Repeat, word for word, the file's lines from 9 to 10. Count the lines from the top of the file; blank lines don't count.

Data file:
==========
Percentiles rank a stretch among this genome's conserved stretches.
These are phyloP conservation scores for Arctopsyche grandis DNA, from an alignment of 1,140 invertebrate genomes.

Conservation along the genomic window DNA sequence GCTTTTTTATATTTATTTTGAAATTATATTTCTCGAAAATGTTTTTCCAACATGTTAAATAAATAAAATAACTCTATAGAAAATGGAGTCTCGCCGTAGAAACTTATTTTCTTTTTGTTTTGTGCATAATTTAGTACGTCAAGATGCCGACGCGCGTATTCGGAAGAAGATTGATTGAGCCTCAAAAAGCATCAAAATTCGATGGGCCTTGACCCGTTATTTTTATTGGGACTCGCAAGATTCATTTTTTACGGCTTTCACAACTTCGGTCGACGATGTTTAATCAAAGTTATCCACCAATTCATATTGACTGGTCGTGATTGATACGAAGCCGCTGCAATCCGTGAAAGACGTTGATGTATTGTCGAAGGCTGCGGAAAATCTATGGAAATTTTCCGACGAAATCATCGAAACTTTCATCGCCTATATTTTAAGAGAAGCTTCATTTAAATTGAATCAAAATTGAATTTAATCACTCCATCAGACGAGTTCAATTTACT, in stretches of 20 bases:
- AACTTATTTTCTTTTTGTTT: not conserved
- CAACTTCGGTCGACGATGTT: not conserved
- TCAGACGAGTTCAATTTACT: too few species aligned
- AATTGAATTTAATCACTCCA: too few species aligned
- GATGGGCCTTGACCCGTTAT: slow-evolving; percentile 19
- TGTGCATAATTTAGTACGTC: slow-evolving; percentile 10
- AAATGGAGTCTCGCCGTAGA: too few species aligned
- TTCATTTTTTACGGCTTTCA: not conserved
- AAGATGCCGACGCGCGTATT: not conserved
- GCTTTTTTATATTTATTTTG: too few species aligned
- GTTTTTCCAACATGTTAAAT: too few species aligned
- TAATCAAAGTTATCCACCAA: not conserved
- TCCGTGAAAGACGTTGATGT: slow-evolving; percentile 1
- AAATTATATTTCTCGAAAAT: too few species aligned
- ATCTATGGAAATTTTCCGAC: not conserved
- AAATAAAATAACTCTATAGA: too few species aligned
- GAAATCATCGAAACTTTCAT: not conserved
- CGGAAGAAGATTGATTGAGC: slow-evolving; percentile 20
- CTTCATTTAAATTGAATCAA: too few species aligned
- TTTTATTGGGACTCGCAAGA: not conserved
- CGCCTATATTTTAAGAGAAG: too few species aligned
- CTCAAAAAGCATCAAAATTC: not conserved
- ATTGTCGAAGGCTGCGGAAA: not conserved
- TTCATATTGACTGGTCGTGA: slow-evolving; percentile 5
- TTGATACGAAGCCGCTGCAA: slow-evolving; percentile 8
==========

- TGTGCATAATTTAGTACGTC: slow-evolving; percentile 10
- AAATGGAGTCTCGCCGTAGA: too few species aligned